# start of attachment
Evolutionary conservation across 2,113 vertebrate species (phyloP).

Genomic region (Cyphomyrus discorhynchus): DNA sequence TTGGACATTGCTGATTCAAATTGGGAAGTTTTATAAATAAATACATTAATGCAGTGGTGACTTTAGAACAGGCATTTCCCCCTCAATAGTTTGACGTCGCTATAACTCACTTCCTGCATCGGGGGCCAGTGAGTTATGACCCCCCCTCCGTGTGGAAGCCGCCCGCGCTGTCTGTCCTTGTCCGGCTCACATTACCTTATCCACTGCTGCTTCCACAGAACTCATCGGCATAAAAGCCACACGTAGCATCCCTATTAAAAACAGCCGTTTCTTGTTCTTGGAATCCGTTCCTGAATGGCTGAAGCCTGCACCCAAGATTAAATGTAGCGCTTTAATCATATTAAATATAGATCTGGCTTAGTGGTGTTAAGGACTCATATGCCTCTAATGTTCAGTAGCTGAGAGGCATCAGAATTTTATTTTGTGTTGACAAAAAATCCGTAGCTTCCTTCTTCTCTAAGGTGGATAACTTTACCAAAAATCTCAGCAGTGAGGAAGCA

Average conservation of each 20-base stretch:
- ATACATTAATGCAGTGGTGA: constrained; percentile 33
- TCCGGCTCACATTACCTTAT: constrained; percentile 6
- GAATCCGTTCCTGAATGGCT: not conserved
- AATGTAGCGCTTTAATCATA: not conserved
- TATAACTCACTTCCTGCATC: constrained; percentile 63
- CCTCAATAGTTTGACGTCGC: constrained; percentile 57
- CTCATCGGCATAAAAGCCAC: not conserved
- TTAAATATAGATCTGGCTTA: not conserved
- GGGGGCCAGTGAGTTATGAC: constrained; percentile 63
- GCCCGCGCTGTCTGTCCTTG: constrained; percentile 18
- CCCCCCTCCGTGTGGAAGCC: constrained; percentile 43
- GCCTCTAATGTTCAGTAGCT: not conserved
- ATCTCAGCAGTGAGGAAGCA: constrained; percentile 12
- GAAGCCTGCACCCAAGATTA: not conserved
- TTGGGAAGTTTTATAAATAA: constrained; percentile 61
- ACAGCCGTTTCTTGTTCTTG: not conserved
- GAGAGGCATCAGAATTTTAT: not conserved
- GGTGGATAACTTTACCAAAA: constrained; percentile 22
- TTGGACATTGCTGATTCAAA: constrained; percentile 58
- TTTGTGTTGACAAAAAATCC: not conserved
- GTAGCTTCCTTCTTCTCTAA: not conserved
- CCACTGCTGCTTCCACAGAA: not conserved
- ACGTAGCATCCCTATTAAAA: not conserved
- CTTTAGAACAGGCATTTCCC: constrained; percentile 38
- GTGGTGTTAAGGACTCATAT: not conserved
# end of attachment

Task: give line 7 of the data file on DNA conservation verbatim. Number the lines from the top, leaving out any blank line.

- AATGTAGCGCTTTAATCATA: not conserved